So is big hearted love the way to go? Should we all be like Paul, larger than life, absolutely focussed, boundless energy and answers for everything? It is what he seems like sometimes, isn’t it? Well I think he would be horrified at at any suggestion of cloning in that way. He would say ‘stop looking to me but look to Christ – look to Jesus example and teaching’. What would he say and do, do you think?
The Gospel reading for today comes at this concept of gifted unconditional love in a slightly different way – we hear words like ‘be on guard’ and ‘be alert’ for that which prevents you living in the light of Christ’s example and teaching. In the passage from Luke we are drawn into what the kingdom of God here on earth is to be and our place in it – we are called to hold up our heads so that when the signs of the kingdom begin to show we can know that we have our place in that kingdom. It seems to me there is a very real prod here for us to examine our choices, evaluate our past, present and future in the light of this coming kingdom of peace and justice and hope for all. And I think that this too is what Paul is talking about – that we can’t segment our lives, apply love to just some people and some things and not to others. Paul too is asking us to be able to hold up our heads and be counted for the love of the world in every part of our lives. Not to save it for the easy and the familiar but also to lay it out there in situations where it might just mean huge impact on our lives, might affect who we are, might even make us unpopular and the object of ridicule.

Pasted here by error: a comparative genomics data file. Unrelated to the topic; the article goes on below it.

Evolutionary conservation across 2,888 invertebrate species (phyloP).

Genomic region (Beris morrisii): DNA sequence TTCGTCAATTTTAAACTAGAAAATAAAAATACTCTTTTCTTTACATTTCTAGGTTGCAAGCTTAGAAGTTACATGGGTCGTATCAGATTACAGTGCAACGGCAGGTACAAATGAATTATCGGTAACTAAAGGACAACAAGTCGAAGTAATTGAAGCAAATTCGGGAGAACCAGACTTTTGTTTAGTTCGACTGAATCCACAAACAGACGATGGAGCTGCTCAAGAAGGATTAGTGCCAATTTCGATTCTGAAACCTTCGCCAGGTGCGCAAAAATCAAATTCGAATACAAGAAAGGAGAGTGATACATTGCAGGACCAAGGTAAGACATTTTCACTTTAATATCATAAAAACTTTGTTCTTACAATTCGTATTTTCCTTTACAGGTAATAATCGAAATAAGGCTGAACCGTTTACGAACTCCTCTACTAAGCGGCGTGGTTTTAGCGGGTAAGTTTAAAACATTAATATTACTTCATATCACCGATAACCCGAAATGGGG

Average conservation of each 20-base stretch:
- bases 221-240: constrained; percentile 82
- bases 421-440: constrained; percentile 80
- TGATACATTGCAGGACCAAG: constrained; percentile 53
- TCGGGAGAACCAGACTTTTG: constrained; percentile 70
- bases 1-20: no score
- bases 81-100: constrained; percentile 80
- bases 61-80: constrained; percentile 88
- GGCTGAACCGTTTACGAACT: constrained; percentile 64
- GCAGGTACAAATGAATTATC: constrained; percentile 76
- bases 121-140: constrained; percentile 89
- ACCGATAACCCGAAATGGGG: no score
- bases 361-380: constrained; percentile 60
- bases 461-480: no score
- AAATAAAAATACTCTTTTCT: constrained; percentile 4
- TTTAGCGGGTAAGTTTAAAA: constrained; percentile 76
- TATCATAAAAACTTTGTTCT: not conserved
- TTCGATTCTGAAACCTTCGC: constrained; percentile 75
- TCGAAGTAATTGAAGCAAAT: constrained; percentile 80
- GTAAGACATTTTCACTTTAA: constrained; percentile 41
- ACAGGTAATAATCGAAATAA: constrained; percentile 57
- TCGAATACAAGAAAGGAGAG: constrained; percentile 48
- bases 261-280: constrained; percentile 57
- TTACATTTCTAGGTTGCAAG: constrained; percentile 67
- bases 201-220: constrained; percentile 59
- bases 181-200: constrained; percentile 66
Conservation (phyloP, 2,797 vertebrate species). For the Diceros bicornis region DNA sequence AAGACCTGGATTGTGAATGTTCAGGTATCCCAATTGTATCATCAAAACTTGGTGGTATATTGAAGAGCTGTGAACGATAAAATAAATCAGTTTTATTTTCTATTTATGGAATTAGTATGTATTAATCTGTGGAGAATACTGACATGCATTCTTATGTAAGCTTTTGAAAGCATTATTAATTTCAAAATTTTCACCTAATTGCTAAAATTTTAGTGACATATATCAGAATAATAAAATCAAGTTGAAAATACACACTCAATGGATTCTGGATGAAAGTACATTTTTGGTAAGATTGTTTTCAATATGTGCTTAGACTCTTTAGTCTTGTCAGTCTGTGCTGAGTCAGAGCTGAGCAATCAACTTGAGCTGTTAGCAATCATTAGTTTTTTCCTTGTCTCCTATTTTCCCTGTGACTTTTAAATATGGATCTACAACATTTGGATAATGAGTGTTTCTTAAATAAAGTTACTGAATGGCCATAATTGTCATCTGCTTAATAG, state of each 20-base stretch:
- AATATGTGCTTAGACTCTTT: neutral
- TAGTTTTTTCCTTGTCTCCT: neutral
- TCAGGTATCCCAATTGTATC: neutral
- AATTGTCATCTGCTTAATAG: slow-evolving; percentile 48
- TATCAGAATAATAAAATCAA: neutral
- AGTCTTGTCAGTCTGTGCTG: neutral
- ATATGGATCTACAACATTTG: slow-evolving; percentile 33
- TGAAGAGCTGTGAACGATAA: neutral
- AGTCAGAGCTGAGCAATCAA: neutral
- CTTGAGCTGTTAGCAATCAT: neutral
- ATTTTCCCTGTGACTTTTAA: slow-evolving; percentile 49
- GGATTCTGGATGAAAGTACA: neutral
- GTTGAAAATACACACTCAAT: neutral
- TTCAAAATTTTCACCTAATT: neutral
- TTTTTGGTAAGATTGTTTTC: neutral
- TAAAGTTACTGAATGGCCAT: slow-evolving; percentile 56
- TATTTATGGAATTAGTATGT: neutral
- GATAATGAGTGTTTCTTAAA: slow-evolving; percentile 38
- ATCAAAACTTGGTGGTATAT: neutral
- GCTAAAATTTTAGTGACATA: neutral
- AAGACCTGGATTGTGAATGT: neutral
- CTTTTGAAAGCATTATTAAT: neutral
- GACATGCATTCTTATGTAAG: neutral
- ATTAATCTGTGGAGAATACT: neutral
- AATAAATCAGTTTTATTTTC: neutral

How about, right at this time, each one of us were to lose some equity in our land/our houses in order that others might know the security of being a property owner, gifting a bit of your backyard to someone who is homeless. That is out there! How about we buy only free or fair trade goods, always, or own only what is locally and/or seasonally produced - that means we lose a whole bunch of useful gadgets and tasty foods from our lives. Might not go down too well in the house? How about we seriously challenge this economic system we live under - that applauds individual and corporate greed, encourages debt and equates poverty with failure? Might not do much for our status in our community? How about we go down to the night shelter to help out or invite strangers to our long-anticipated family Christmas dinner or give half our clothing to those who have none? Because the coming of the kingdom will only happen here in this world if we invest in this big-hearted love in a big way, if we decide in ourselves that the gifting of the Christ child is a gift of new beginnings not just for ourselves but for all people everywhere, that fair treatment, justice and compassion is not just something we enjoy but that all people are entitled to. It is then that we will be able to say that we have ‘increased and abounded in our love for one another and for all’ so that the kingdom of God might be known.
As we gather at the table Christ has prepared for us today, may we remember the costly gift to the world of the Christ child, and let us be reminded of all others who stand in need of the tangible gifting of costly love in their lives. Amen.